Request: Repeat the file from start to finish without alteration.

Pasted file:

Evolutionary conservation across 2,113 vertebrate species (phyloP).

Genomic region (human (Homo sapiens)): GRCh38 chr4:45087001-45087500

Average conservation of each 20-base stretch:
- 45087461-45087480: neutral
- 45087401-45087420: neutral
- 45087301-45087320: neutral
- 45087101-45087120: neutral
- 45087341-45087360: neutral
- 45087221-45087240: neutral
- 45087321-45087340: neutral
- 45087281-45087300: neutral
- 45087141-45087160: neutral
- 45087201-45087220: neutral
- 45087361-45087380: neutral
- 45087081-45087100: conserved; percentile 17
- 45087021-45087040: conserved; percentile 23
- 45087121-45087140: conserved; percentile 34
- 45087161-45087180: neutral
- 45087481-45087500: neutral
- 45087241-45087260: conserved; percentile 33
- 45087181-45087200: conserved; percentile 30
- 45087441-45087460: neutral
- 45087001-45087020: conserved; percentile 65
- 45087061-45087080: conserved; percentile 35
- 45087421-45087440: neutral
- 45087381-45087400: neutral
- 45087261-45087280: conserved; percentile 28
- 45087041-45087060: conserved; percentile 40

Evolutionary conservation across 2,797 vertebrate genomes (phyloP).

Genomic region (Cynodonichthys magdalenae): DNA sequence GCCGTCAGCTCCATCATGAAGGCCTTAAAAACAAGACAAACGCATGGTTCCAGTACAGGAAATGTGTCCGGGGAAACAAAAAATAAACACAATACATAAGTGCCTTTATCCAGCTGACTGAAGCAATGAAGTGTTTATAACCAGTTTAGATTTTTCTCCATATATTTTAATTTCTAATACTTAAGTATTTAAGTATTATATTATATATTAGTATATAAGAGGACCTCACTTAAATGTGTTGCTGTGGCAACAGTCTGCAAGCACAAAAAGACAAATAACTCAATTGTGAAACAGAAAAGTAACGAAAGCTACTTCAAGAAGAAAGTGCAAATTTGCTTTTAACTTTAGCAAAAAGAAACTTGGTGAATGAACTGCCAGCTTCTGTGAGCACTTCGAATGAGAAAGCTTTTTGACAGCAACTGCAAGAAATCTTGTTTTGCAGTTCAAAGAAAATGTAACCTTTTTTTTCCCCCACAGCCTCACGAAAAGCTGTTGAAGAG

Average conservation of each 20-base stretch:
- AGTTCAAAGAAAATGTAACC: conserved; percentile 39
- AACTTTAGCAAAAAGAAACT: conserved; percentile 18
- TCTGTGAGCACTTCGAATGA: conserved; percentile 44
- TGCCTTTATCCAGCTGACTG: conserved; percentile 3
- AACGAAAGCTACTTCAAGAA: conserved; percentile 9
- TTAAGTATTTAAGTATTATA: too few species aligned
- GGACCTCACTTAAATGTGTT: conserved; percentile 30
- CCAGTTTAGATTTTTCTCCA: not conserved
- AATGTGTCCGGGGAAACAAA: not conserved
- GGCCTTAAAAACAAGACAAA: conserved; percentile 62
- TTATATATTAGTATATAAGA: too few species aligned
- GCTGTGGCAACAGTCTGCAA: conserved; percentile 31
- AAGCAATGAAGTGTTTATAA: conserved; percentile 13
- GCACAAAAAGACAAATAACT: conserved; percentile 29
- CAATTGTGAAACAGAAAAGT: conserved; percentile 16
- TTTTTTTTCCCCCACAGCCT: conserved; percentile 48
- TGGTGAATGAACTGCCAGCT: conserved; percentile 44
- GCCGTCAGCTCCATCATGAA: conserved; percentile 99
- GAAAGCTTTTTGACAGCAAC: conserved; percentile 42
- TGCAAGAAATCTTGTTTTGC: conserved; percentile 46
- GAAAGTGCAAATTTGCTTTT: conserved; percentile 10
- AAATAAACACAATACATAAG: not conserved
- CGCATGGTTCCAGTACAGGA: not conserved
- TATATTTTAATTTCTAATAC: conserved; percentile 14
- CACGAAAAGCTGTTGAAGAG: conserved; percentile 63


Evolutionary conservation across 2,113 vertebrate species (phyloP).

Genomic region (human (Homo sapiens)): GRCh38 chr4:45087001-45087500

Average conservation of each 20-base stretch:
- 45087461-45087480: neutral
- 45087401-45087420: neutral
- 45087301-45087320: neutral
- 45087101-45087120: neutral
- 45087341-45087360: neutral
- 45087221-45087240: neutral
- 45087321-45087340: neutral
- 45087281-45087300: neutral
- 45087141-45087160: neutral
- 45087201-45087220: neutral
- 45087361-45087380: neutral
- 45087081-45087100: conserved; percentile 17
- 45087021-45087040: conserved; percentile 23
- 45087121-45087140: conserved; percentile 34
- 45087161-45087180: neutral
- 45087481-45087500: neutral
- 45087241-45087260: conserved; percentile 33
- 45087181-45087200: conserved; percentile 30
- 45087441-45087460: neutral
- 45087001-45087020: conserved; percentile 65
- 45087061-45087080: conserved; percentile 35
- 45087421-45087440: neutral
- 45087381-45087400: neutral
- 45087261-45087280: conserved; percentile 28
- 45087041-45087060: conserved; percentile 40

Evolutionary conservation across 2,797 vertebrate genomes (phyloP).

Genomic region (Cynodonichthys magdalenae): DNA sequence GCCGTCAGCTCCATCATGAAGGCCTTAAAAACAAGACAAACGCATGGTTCCAGTACAGGAAATGTGTCCGGGGAAACAAAAAATAAACACAATACATAAGTGCCTTTATCCAGCTGACTGAAGCAATGAAGTGTTTATAACCAGTTTAGATTTTTCTCCATATATTTTAATTTCTAATACTTAAGTATTTAAGTATTATATTATATATTAGTATATAAGAGGACCTCACTTAAATGTGTTGCTGTGGCAACAGTCTGCAAGCACAAAAAGACAAATAACTCAATTGTGAAACAGAAAAGTAACGAAAGCTACTTCAAGAAGAAAGTGCAAATTTGCTTTTAACTTTAGCAAAAAGAAACTTGGTGAATGAACTGCCAGCTTCTGTGAGCACTTCGAATGAGAAAGCTTTTTGACAGCAACTGCAAGAAATCTTGTTTTGCAGTTCAAAGAAAATGTAACCTTTTTTTTCCCCCACAGCCTCACGAAAAGCTGTTGAAGAG

Average conservation of each 20-base stretch:
- AGTTCAAAGAAAATGTAACC: conserved; percentile 39
- AACTTTAGCAAAAAGAAACT: conserved; percentile 18
- TCTGTGAGCACTTCGAATGA: conserved; percentile 44
- TGCCTTTATCCAGCTGACTG: conserved; percentile 3
- AACGAAAGCTACTTCAAGAA: conserved; percentile 9
- TTAAGTATTTAAGTATTATA: too few species aligned
- GGACCTCACTTAAATGTGTT: conserved; percentile 30
- CCAGTTTAGATTTTTCTCCA: not conserved
- AATGTGTCCGGGGAAACAAA: not conserved
- GGCCTTAAAAACAAGACAAA: conserved; percentile 62
- TTATATATTAGTATATAAGA: too few species aligned
- GCTGTGGCAACAGTCTGCAA: conserved; percentile 31
- AAGCAATGAAGTGTTTATAA: conserved; percentile 13
- GCACAAAAAGACAAATAACT: conserved; percentile 29
- CAATTGTGAAACAGAAAAGT: conserved; percentile 16
- TTTTTTTTCCCCCACAGCCT: conserved; percentile 48
- TGGTGAATGAACTGCCAGCT: conserved; percentile 44
- GCCGTCAGCTCCATCATGAA: conserved; percentile 99
- GAAAGCTTTTTGACAGCAAC: conserved; percentile 42
- TGCAAGAAATCTTGTTTTGC: conserved; percentile 46
- GAAAGTGCAAATTTGCTTTT: conserved; percentile 10
- AAATAAACACAATACATAAG: not conserved
- CGCATGGTTCCAGTACAGGA: not conserved
- TATATTTTAATTTCTAATAC: conserved; percentile 14
- CACGAAAAGCTGTTGAAGAG: conserved; percentile 63